Kyushu Electric President Michiaki Uriu, left, hands over the company’s response to Kagoshima Governor Satoshi Mitazono on Sept. 5.
Kyushu Electric nixes governor’s request to halt nuclear plant
KAGOSHIMA–Kyushu Electric Power Co. on Sept. 5 knocked back a request by Kagoshima Governor Satoshi Mitazono to immediately shut down its Sendai nuclear power plant in light of recent earthquakes in the region.
Mitazono, who was elected in July on a campaign pledge to suspend the reactor operations for a safety review, submitted his request to Kyushu Electric on Aug. 26, citing concerns about active faults around the facility.
Michiaki Uriu, president of Kyushu Electric, delivered the company’s response to Mitazono in person at the Kagoshima prefectural government office.
He said the two reactors at the Sendai nuclear plant would continue to generate electricity until mandatory safety inspections are carried out later this year.
The utility did, however, promise to give stronger backing to the prefectural government’s review of evacuation plans and provide more information about the plant to local residents in the event of a natural disaster or nuclear accident.
Uriu told Mitazono, “We understand your concerns in all seriousness and plan to take steps to reduce the anxiety felt by Kagoshima residents.”
Mitazono expressed dismay at Kyushu Electric’s decision and indicated he may submit another request to shut down the plant “if the need arises.”
“I strongly requested that in the wake of the earthquakes in Kumamoto the nuclear plant should be stopped for another inspection,” Mitazono said. “I wish you could abandon the mind-set that nuclear plants are infallibly safe.”
In his August request, Mitazono called for an immediate suspension of the nuclear plant operations and a further safety examination on grounds that residents of Kagoshima had become more concerned after a series of earthquakes from April hit Kumamoto Prefecture bordering Kagoshima to the north.
Kyushu Electric argued that the prefectural governor does not have the legal authority to suspend nuclear plant operations, which the utility said were vital for stable corporate performance.
The company also feared that if it went along with the request it could jeopardize operations at other nuclear plants around Japan.
The Sendai plant’s No. 1 reactor will undergo a periodic safety inspection from Oct. 6, and the No. 2 reactor from Dec. 16.
Kyushu Electric said the inspections will incorporate seven factors asked for by Mitazono, including the reactor pressure vessel.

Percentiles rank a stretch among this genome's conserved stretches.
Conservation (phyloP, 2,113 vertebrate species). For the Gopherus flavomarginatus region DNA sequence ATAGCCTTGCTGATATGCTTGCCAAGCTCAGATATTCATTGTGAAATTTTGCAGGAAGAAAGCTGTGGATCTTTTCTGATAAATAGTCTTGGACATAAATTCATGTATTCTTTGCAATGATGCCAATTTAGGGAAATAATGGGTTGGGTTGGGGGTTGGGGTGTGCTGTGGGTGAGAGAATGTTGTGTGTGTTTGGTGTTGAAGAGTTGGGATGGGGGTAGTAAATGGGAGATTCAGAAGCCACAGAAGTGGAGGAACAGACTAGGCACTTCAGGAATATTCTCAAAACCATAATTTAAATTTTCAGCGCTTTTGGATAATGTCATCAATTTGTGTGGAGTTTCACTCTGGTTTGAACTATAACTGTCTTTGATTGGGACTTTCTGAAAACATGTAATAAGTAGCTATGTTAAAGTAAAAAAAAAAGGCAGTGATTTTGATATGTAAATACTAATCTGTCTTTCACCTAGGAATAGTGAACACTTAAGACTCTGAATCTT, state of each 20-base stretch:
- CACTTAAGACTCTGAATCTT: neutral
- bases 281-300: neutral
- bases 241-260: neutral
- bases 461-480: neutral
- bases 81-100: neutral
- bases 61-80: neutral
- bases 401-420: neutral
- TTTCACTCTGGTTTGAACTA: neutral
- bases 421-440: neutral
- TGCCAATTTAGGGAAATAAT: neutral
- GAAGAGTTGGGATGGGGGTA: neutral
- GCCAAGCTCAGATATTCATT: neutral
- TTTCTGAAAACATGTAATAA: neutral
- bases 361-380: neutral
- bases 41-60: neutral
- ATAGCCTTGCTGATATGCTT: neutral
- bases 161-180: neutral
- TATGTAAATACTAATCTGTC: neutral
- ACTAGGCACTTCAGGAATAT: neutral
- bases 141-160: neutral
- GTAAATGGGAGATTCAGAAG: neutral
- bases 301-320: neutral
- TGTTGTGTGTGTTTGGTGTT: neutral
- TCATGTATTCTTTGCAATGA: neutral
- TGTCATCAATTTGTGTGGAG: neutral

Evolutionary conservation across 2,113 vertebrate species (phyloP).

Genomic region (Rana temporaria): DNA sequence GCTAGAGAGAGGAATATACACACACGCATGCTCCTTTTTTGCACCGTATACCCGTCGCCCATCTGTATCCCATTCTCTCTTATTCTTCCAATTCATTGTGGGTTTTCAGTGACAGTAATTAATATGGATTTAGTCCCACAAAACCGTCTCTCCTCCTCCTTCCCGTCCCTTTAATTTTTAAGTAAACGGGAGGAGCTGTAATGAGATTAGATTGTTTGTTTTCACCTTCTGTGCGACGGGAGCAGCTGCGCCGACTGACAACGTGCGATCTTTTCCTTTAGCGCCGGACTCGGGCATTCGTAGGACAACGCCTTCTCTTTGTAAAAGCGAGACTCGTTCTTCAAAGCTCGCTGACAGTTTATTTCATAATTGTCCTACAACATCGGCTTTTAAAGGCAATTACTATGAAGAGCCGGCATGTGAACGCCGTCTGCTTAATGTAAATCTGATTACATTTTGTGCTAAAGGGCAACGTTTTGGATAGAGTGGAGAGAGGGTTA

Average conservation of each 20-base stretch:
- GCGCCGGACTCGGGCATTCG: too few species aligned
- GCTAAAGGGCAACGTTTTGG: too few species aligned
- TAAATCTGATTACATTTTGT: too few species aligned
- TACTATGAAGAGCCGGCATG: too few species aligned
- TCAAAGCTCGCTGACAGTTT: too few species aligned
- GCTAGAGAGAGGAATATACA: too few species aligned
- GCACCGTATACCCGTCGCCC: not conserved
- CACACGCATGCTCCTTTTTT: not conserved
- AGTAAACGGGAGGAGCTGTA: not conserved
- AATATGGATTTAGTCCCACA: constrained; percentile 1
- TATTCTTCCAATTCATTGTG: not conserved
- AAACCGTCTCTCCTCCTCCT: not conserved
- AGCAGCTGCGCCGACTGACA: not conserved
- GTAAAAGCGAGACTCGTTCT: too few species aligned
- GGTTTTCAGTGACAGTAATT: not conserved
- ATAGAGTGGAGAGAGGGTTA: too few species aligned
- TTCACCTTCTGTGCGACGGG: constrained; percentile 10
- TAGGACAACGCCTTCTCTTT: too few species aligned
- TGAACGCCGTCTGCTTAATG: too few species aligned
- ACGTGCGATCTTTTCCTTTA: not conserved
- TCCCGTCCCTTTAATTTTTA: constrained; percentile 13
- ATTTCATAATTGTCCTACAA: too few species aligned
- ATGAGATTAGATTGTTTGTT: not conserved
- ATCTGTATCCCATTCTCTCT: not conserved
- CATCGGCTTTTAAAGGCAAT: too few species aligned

The utility also said it will undertake special additional inspections covering aspects not included in the governor’s request, such as whether bolts on equipment had loosened.
The company pledged to provide additional vehicles to the 16 that elderly residents can use to evacuate in the event of an accident at the plant. The offer represents the company’s commitment to providing support for the planned revision of evacuation plans.
But it rejected Mitazono’s request for a study of active faults in the vicinity of the Sendai plant on the grounds that a considerable number of such studies had already been conducted.
The No. 1 and No. 2 reactors are seen at the Sendai nuclear power plant in Satsumasendai, Kagoshima Prefecture, in this photo taken from a Mainichi helicopter.
Kyushu Electric rejects governor’s call to suspend nuclear reactors
KAGOSHIMA, Japan (Kyodo) — Kyushu Electric Power Co. on Monday rejected a request by the governor of Kagoshima Prefecture in southwestern Japan to immediately suspend operations of two reactors at its Sendai nuclear plant there.
In a meeting at the prefectural government office, the utility’s president, Michiaki Uriu, handed Gov. Satoshi Mitazono a written rejection, seeking to gain understanding about its claim that the safety of the facility will be proved through a regular checkup scheduled to be held as early as October.
Mitazono will scrutinize the paper and consider his government’s response. Although a governor has no legal power to suspend the operation of reactors, he could still repeat his request by issuing a statement if he finds the utility’s response unsatisfactory.
In the checkup, Kyushu Electric plans to examine its reactor vessels and a facility for keeping spent nuclear fuel as sought by the prefecture.
The company does not plan to hold any new probe into possible active faults near the plant, saying it has already thoroughly checked them and is ready to explain the survey results to the governor.
In late August, Mitazono demanded that Kyushu Electric immediately suspend the plant’s Nos. 1 and 2 reactors to verify their safety, the first such move by the head of a prefecture since the 2011 nuclear crisis at the Fukushima plant.
Mitazono, who was elected on an antinuclear platform in July, cited growing local worries about the plant’s safety after powerful earthquakes devastated nearby Kumamoto Prefecture and its vicinity in April.
In September 2014, the Sendai plant passed tougher safety standards for nuclear plants in Japan introduced in the wake of the Fukushima crisis, leading to the restart of Nos. 1 and 2 reactors in August and October last year, respectively.
The No. 1 reactor will suspend operations from Oct. 6 and the No. 2 reactor from Dec. 16 for the regular checks that will take about two months to complete.
Currently, the two Sendai reactors and another reactor at Shikoku Electric Power Co.’s Ikata plant in western Japan are operating in Japan after passing the post-Fukushima safety checks.